I speak like a surveyor of people, an outsider, standing at a window and looking in at humanity. I speak like people make decisions that are stupid. But, in all fairness, I would probably do the same. I would keep walking, head down, regardless of the riches promised to me. Everything is easier to judge in hindsight.

  21. As Samara stated “In the world we live in today trust is something highly valued and for most people it is so valued that it must be earned.” I completely agree with this statement, because it is very true that today we are so cautious about who we surround ourselves with. We are so afraid to be hurt or played that we build up these walls and block people out, but once we establish trust we break those barriers. As I viewed the video titled “Take the Money…and Run,” I started to wonder whether or not I would take the money. In terms of the prompt, I believe that people had trouble taking the money because they were afraid to trust. If I was in that type of situation I think I would be very hesitant. I would begin to think that there would be a prank, or some sort of consequence when taking the money. I would think that getting free money would be too good to be true. Had the person at the booth been there I believe I would have been less afraid to take the money. This social experiment, if you will, has shown that with accepting something from a stranger trust is often lacking. In conclusion, this proves that trust is something that develops over time and without it can often lead those to hesitation and fear.

  22. In the experiment shown in the video, a booth is set up in a public area with a container filled with money. The sign on the booth is titled “free money” and inside is the video host. As people are walking by he offers the cash to them, telling people to trust him. Almost everyone hesitated, before taking the cash, others just walked by. This is a common response for most in this kind of situation, many were taught to not trust easily, especially if someone is handing money out like candy. The feeling of trust is a process that takes time, this emotion does not happen suddenly.

    A good example is the first woman that approaches the booth, after asking a series of questions and jabbing her hand in and out of the container to see if anything happened. Finally she asks the host for a pinkie promise before making off with the cash. The process of asking questions and a request for a pinkie promise was assurance that nothing bad will come after taking the money. As Collin stated, “They want reward, but more importantly they want to avoid consequence.” If I were to encounter this situation I would probably ignore it like most people, I don’t trust easily when it comes to strangers.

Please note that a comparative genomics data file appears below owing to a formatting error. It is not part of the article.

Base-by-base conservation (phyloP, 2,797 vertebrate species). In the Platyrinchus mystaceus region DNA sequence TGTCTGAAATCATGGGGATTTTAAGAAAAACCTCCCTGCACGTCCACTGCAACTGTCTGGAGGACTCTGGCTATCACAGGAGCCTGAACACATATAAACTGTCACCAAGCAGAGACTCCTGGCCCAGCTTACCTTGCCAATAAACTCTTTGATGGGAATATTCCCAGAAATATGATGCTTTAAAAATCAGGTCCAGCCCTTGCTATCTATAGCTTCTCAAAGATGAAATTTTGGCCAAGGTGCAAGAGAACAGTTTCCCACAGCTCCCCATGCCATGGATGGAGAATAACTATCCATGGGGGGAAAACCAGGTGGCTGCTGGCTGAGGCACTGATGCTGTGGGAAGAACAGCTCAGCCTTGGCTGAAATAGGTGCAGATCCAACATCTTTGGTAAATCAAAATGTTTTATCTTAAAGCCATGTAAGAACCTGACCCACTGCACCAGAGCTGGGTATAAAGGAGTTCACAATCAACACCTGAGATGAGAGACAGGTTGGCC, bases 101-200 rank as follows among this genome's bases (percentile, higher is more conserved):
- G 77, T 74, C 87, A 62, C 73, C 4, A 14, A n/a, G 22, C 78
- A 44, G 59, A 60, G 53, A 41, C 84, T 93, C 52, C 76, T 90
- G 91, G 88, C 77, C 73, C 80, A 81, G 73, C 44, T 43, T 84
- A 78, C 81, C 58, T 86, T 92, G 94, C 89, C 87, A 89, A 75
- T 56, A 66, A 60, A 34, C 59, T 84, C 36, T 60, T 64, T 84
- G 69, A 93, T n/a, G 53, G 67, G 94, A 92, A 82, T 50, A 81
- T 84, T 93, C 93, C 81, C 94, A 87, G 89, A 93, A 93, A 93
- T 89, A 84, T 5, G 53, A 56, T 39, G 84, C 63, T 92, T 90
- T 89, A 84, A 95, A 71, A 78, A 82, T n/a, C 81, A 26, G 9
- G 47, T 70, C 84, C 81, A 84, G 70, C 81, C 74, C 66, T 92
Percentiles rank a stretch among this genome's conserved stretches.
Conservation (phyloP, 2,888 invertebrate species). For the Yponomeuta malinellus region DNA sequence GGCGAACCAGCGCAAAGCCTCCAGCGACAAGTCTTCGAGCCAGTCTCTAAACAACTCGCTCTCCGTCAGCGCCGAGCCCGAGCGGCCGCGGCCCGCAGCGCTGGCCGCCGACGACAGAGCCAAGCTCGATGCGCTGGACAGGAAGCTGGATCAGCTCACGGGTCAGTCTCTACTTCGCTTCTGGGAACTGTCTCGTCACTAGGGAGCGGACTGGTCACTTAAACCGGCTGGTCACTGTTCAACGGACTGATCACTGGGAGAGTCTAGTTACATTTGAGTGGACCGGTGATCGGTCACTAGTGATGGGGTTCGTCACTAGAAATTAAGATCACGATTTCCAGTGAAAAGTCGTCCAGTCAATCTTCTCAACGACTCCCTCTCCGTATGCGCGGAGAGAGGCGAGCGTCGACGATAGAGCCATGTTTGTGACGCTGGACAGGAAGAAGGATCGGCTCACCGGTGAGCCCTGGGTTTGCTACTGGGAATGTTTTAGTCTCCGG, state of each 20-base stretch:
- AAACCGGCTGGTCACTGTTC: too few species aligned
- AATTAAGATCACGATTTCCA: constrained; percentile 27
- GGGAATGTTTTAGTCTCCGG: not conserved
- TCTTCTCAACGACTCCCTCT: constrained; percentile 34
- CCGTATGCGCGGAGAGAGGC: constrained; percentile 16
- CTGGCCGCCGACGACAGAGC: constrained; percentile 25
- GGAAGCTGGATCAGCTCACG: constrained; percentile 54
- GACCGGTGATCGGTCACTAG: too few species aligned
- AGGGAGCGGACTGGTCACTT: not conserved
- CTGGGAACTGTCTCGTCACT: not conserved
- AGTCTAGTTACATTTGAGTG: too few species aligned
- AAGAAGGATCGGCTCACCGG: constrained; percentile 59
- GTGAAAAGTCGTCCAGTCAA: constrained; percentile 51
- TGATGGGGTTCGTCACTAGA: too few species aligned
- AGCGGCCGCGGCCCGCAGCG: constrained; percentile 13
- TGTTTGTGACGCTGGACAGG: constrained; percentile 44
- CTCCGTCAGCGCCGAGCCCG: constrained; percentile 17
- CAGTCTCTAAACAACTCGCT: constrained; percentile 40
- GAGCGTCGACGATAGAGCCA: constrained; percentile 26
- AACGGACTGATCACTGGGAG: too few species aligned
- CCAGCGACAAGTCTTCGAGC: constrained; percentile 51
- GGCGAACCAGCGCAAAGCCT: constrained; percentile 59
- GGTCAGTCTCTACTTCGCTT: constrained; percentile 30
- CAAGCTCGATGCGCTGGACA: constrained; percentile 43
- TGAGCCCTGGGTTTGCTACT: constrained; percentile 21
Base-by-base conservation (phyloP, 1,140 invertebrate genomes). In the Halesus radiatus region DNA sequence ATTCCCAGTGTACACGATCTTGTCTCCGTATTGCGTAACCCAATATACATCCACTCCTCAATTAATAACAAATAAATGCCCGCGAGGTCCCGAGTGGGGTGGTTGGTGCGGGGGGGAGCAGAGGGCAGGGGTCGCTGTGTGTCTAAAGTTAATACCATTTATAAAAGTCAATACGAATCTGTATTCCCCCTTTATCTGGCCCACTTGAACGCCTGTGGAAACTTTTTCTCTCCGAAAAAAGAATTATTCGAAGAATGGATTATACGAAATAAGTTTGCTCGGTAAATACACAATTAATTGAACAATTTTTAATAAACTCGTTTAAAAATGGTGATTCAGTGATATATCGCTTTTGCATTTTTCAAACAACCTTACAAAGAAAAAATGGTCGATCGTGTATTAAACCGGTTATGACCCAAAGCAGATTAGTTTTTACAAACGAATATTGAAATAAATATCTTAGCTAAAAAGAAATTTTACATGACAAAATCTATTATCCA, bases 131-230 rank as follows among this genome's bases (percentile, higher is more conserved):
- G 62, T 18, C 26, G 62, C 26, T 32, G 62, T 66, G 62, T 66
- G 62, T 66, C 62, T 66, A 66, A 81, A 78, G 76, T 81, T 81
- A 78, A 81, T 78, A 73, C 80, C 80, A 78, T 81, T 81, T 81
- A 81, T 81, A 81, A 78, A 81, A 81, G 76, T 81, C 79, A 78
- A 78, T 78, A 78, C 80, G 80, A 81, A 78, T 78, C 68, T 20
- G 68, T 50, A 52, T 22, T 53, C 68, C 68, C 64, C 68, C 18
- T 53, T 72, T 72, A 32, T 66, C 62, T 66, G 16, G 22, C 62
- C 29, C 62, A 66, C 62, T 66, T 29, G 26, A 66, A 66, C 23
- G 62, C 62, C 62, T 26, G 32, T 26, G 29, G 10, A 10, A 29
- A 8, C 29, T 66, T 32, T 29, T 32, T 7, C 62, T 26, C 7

23. I found the social experiment on “free money” very interesting. When i first watched this video i thought it might have been a prank. I think it is okay to trust people but trust is something earned not just givin. Trusting a stranger is very hard because you don’t know what could happen and that’s scary. When trusting someone their appearance can be a trick, sometimes the sketchiest looking people are actually the nicest. Althea put it, as “Anything offered for free is dangerous, frightening, and at times risky.” I agree with her. Hearing about someone giving out free money is unheard of and I would not trust that.
    To answer the prompt “How would you handle that situation if it were you?” I would ignore them and walk by and sit down a good distance away and observe them. I would want to see what happened when someone went for the free money and watch to see what happened to them. Whether someone was there or not I wouldn’t go take the money. Personally I find it more sketchy with no one there offering me the money.

  24. People were hesitant to take the money because in our culture, money equals success so when that object that is so high on everyone’s pedestal is given away for nothing then you have to believe that it there is a catch. Whereas, if they did the same experiment, but with a different object for example food, then they would get different results because food is a more common item that doesn’t contribute to the amount of someone’s wealth and it wouldn’t have anything to do with trust. It is also fairly common to see people giving away food for no reason like sharing food with friends or getting samples at Costco. Like chanel said, “When people are put into the position to try new and unfamiliar things, they are sometimes hesitant.” Giving away free money is a new and unfamiliar concept to people because it is how we value wealth and most people do not want to give away their wealth. So it’s not a matter of trust, but of being introduced to a new concept or new idea.